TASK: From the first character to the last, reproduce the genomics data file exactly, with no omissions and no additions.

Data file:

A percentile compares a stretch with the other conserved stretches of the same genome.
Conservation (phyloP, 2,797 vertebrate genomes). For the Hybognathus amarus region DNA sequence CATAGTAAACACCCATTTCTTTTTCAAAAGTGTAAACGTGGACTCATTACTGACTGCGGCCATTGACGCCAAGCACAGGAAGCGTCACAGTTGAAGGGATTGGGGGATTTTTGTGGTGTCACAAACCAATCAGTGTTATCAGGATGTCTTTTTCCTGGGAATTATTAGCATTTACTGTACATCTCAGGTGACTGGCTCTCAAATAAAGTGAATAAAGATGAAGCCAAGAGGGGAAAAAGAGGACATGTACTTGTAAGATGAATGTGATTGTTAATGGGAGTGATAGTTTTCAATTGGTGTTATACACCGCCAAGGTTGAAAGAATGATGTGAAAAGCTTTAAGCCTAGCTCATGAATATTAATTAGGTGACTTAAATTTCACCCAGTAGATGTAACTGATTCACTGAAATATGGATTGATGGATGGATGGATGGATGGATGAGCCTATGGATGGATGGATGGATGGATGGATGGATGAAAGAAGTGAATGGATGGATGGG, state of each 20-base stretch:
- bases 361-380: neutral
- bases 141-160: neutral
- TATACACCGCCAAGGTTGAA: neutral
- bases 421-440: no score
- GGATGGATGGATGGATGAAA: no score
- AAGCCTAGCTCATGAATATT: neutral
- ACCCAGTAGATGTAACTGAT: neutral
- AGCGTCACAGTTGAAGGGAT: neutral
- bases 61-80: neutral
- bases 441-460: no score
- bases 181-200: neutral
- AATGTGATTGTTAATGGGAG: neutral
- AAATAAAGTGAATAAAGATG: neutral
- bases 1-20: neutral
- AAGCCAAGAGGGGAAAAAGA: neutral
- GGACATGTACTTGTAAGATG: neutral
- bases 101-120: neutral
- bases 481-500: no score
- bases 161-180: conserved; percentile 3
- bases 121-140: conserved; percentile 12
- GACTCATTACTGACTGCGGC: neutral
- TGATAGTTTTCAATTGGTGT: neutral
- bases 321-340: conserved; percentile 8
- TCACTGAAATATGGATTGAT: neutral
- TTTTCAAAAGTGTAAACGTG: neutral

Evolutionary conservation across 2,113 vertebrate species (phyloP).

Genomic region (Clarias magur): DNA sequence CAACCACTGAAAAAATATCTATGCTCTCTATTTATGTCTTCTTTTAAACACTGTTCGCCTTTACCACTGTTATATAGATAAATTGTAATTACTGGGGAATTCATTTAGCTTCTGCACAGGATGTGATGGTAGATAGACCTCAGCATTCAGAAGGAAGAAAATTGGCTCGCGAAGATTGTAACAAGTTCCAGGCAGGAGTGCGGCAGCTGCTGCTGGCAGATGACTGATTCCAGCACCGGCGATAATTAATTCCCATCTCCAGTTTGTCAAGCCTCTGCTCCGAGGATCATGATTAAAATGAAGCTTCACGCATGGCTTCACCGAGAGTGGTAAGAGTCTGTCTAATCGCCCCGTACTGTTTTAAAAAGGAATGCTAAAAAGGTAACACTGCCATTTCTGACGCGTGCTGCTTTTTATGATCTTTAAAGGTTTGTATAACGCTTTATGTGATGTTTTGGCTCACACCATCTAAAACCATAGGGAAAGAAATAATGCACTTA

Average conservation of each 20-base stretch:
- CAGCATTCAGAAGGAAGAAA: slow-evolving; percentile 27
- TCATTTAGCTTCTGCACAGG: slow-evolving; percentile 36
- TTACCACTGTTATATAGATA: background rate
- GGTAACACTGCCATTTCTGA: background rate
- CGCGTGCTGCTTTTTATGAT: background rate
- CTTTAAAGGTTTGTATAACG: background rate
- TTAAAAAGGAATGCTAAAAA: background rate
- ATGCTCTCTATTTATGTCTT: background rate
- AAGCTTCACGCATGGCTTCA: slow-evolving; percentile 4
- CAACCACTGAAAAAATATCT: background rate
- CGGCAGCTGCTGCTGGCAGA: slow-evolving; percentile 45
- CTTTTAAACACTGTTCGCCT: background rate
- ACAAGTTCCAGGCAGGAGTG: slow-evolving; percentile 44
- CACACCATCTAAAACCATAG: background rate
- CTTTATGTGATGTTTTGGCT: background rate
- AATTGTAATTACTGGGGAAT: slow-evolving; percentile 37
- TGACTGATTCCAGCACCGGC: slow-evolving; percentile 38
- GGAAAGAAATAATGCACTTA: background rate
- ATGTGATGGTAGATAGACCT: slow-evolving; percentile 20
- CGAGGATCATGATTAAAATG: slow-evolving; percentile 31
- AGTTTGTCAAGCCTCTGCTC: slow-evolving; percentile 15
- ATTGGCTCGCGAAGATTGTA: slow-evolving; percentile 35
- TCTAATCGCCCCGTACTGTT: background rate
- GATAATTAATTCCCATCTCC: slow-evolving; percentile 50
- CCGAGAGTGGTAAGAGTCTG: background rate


A percentile compares a stretch with the other conserved stretches of the same genome.
Conservation (phyloP, 2,797 vertebrate genomes). For the Hybognathus amarus region DNA sequence CATAGTAAACACCCATTTCTTTTTCAAAAGTGTAAACGTGGACTCATTACTGACTGCGGCCATTGACGCCAAGCACAGGAAGCGTCACAGTTGAAGGGATTGGGGGATTTTTGTGGTGTCACAAACCAATCAGTGTTATCAGGATGTCTTTTTCCTGGGAATTATTAGCATTTACTGTACATCTCAGGTGACTGGCTCTCAAATAAAGTGAATAAAGATGAAGCCAAGAGGGGAAAAAGAGGACATGTACTTGTAAGATGAATGTGATTGTTAATGGGAGTGATAGTTTTCAATTGGTGTTATACACCGCCAAGGTTGAAAGAATGATGTGAAAAGCTTTAAGCCTAGCTCATGAATATTAATTAGGTGACTTAAATTTCACCCAGTAGATGTAACTGATTCACTGAAATATGGATTGATGGATGGATGGATGGATGGATGAGCCTATGGATGGATGGATGGATGGATGGATGGATGAAAGAAGTGAATGGATGGATGGG, state of each 20-base stretch:
- bases 361-380: neutral
- bases 141-160: neutral
- TATACACCGCCAAGGTTGAA: neutral
- bases 421-440: no score
- GGATGGATGGATGGATGAAA: no score
- AAGCCTAGCTCATGAATATT: neutral
- ACCCAGTAGATGTAACTGAT: neutral
- AGCGTCACAGTTGAAGGGAT: neutral
- bases 61-80: neutral
- bases 441-460: no score
- bases 181-200: neutral
- AATGTGATTGTTAATGGGAG: neutral
- AAATAAAGTGAATAAAGATG: neutral
- bases 1-20: neutral
- AAGCCAAGAGGGGAAAAAGA: neutral
- GGACATGTACTTGTAAGATG: neutral
- bases 101-120: neutral
- bases 481-500: no score
- bases 161-180: conserved; percentile 3
- bases 121-140: conserved; percentile 12
- GACTCATTACTGACTGCGGC: neutral
- TGATAGTTTTCAATTGGTGT: neutral
- bases 321-340: conserved; percentile 8
- TCACTGAAATATGGATTGAT: neutral
- TTTTCAAAAGTGTAAACGTG: neutral

Evolutionary conservation across 2,113 vertebrate species (phyloP).

Genomic region (Clarias magur): DNA sequence CAACCACTGAAAAAATATCTATGCTCTCTATTTATGTCTTCTTTTAAACACTGTTCGCCTTTACCACTGTTATATAGATAAATTGTAATTACTGGGGAATTCATTTAGCTTCTGCACAGGATGTGATGGTAGATAGACCTCAGCATTCAGAAGGAAGAAAATTGGCTCGCGAAGATTGTAACAAGTTCCAGGCAGGAGTGCGGCAGCTGCTGCTGGCAGATGACTGATTCCAGCACCGGCGATAATTAATTCCCATCTCCAGTTTGTCAAGCCTCTGCTCCGAGGATCATGATTAAAATGAAGCTTCACGCATGGCTTCACCGAGAGTGGTAAGAGTCTGTCTAATCGCCCCGTACTGTTTTAAAAAGGAATGCTAAAAAGGTAACACTGCCATTTCTGACGCGTGCTGCTTTTTATGATCTTTAAAGGTTTGTATAACGCTTTATGTGATGTTTTGGCTCACACCATCTAAAACCATAGGGAAAGAAATAATGCACTTA

Average conservation of each 20-base stretch:
- CAGCATTCAGAAGGAAGAAA: slow-evolving; percentile 27
- TCATTTAGCTTCTGCACAGG: slow-evolving; percentile 36
- TTACCACTGTTATATAGATA: background rate
- GGTAACACTGCCATTTCTGA: background rate
- CGCGTGCTGCTTTTTATGAT: background rate
- CTTTAAAGGTTTGTATAACG: background rate
- TTAAAAAGGAATGCTAAAAA: background rate
- ATGCTCTCTATTTATGTCTT: background rate
- AAGCTTCACGCATGGCTTCA: slow-evolving; percentile 4
- CAACCACTGAAAAAATATCT: background rate
- CGGCAGCTGCTGCTGGCAGA: slow-evolving; percentile 45
- CTTTTAAACACTGTTCGCCT: background rate
- ACAAGTTCCAGGCAGGAGTG: slow-evolving; percentile 44
- CACACCATCTAAAACCATAG: background rate
- CTTTATGTGATGTTTTGGCT: background rate
- AATTGTAATTACTGGGGAAT: slow-evolving; percentile 37
- TGACTGATTCCAGCACCGGC: slow-evolving; percentile 38
- GGAAAGAAATAATGCACTTA: background rate
- ATGTGATGGTAGATAGACCT: slow-evolving; percentile 20
- CGAGGATCATGATTAAAATG: slow-evolving; percentile 31
- AGTTTGTCAAGCCTCTGCTC: slow-evolving; percentile 15
- ATTGGCTCGCGAAGATTGTA: slow-evolving; percentile 35
- TCTAATCGCCCCGTACTGTT: background rate
- GATAATTAATTCCCATCTCC: slow-evolving; percentile 50
- CCGAGAGTGGTAAGAGTCTG: background rate